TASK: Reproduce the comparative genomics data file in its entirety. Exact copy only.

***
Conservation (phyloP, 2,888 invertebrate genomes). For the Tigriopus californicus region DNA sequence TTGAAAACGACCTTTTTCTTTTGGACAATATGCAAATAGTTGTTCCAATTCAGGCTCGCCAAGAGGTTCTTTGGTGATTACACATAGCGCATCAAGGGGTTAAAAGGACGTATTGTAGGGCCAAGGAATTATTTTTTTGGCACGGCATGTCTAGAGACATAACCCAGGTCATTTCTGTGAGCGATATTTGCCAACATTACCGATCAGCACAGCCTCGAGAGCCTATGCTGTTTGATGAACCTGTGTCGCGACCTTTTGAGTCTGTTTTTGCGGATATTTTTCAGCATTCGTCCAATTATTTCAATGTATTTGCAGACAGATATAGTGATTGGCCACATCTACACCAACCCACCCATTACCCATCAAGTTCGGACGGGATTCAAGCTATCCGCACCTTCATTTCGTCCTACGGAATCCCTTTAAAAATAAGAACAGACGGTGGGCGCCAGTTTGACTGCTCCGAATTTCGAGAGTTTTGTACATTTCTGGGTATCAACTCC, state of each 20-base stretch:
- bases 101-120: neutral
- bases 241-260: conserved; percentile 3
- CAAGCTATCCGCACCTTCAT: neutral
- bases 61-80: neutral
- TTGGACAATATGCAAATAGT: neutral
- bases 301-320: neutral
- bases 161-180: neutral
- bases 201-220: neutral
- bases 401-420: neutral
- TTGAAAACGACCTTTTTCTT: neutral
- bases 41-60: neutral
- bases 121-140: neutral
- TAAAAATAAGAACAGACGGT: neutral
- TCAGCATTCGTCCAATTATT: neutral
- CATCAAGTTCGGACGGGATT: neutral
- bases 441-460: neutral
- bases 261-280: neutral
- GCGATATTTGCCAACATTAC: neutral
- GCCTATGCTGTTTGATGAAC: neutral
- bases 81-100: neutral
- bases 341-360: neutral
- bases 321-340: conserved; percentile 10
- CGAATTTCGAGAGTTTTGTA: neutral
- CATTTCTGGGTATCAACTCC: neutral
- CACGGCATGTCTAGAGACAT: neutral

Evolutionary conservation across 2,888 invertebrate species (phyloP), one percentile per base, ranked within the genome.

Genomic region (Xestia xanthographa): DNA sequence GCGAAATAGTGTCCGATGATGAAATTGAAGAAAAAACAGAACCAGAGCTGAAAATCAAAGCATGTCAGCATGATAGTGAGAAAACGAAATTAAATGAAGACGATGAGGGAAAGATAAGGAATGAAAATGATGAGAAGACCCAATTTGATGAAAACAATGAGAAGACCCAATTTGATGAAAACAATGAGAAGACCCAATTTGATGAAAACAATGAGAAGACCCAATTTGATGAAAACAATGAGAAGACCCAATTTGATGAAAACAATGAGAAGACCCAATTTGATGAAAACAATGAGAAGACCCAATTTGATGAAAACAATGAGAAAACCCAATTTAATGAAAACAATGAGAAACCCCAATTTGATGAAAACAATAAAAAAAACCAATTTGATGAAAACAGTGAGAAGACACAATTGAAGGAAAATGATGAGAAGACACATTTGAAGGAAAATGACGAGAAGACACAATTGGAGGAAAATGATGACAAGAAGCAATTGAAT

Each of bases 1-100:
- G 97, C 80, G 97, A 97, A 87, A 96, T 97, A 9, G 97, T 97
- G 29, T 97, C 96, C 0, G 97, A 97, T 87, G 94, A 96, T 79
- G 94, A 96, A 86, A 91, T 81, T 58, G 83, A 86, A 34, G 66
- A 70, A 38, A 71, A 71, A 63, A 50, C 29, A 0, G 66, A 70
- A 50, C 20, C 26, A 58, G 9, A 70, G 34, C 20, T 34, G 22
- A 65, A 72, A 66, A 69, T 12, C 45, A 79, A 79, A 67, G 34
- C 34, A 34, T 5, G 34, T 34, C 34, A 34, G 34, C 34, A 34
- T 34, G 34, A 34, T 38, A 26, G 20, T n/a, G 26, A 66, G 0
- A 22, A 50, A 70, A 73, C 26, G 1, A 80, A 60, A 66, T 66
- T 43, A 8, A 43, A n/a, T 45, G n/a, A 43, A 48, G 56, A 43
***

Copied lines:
Conservation (phyloP, 2,888 invertebrate genomes). For the Tigriopus californicus region DNA sequence TTGAAAACGACCTTTTTCTTTTGGACAATATGCAAATAGTTGTTCCAATTCAGGCTCGCCAAGAGGTTCTTTGGTGATTACACATAGCGCATCAAGGGGTTAAAAGGACGTATTGTAGGGCCAAGGAATTATTTTTTTGGCACGGCATGTCTAGAGACATAACCCAGGTCATTTCTGTGAGCGATATTTGCCAACATTACCGATCAGCACAGCCTCGAGAGCCTATGCTGTTTGATGAACCTGTGTCGCGACCTTTTGAGTCTGTTTTTGCGGATATTTTTCAGCATTCGTCCAATTATTTCAATGTATTTGCAGACAGATATAGTGATTGGCCACATCTACACCAACCCACCCATTACCCATCAAGTTCGGACGGGATTCAAGCTATCCGCACCTTCATTTCGTCCTACGGAATCCCTTTAAAAATAAGAACAGACGGTGGGCGCCAGTTTGACTGCTCCGAATTTCGAGAGTTTTGTACATTTCTGGGTATCAACTCC, state of each 20-base stretch:
- bases 101-120: neutral
- bases 241-260: conserved; percentile 3
- CAAGCTATCCGCACCTTCAT: neutral
- bases 61-80: neutral
- TTGGACAATATGCAAATAGT: neutral
- bases 301-320: neutral
- bases 161-180: neutral
- bases 201-220: neutral
- bases 401-420: neutral
- TTGAAAACGACCTTTTTCTT: neutral
- bases 41-60: neutral
- bases 121-140: neutral
- TAAAAATAAGAACAGACGGT: neutral
- TCAGCATTCGTCCAATTATT: neutral
- CATCAAGTTCGGACGGGATT: neutral
- bases 441-460: neutral
- bases 261-280: neutral
- GCGATATTTGCCAACATTAC: neutral
- GCCTATGCTGTTTGATGAAC: neutral
- bases 81-100: neutral
- bases 341-360: neutral
- bases 321-340: conserved; percentile 10
- CGAATTTCGAGAGTTTTGTA: neutral
- CATTTCTGGGTATCAACTCC: neutral
- CACGGCATGTCTAGAGACAT: neutral

Evolutionary conservation across 2,888 invertebrate species (phyloP), one percentile per base, ranked within the genome.

Genomic region (Xestia xanthographa): DNA sequence GCGAAATAGTGTCCGATGATGAAATTGAAGAAAAAACAGAACCAGAGCTGAAAATCAAAGCATGTCAGCATGATAGTGAGAAAACGAAATTAAATGAAGACGATGAGGGAAAGATAAGGAATGAAAATGATGAGAAGACCCAATTTGATGAAAACAATGAGAAGACCCAATTTGATGAAAACAATGAGAAGACCCAATTTGATGAAAACAATGAGAAGACCCAATTTGATGAAAACAATGAGAAGACCCAATTTGATGAAAACAATGAGAAGACCCAATTTGATGAAAACAATGAGAAGACCCAATTTGATGAAAACAATGAGAAAACCCAATTTAATGAAAACAATGAGAAACCCCAATTTGATGAAAACAATAAAAAAAACCAATTTGATGAAAACAGTGAGAAGACACAATTGAAGGAAAATGATGAGAAGACACATTTGAAGGAAAATGACGAGAAGACACAATTGGAGGAAAATGATGACAAGAAGCAATTGAAT

Each of bases 1-100:
- G 97, C 80, G 97, A 97, A 87, A 96, T 97, A 9, G 97, T 97
- G 29, T 97, C 96, C 0, G 97, A 97, T 87, G 94, A 96, T 79
- G 94, A 96, A 86, A 91, T 81, T 58, G 83, A 86, A 34, G 66
- A 70, A 38, A 71, A 71, A 63, A 50, C 29, A 0, G 66, A 70
- A 50, C 20, C 26, A 58, G 9, A 70, G 34, C 20, T 34, G 22
- A 65, A 72, A 66, A 69, T 12, C 45, A 79, A 79, A 67, G 34
- C 34, A 34, T 5, G 34, T 34, C 34, A 34, G 34, C 34, A 34
- T 34, G 34, A 34, T 38, A 26, G 20, T n/a, G 26, A 66, G 0
- A 22, A 50, A 70, A 73, C 26, G 1, A 80, A 60, A 66, T 66
- T 43, A 8, A 43, A n/a, T 45, G n/a, A 43, A 48, G 56, A 43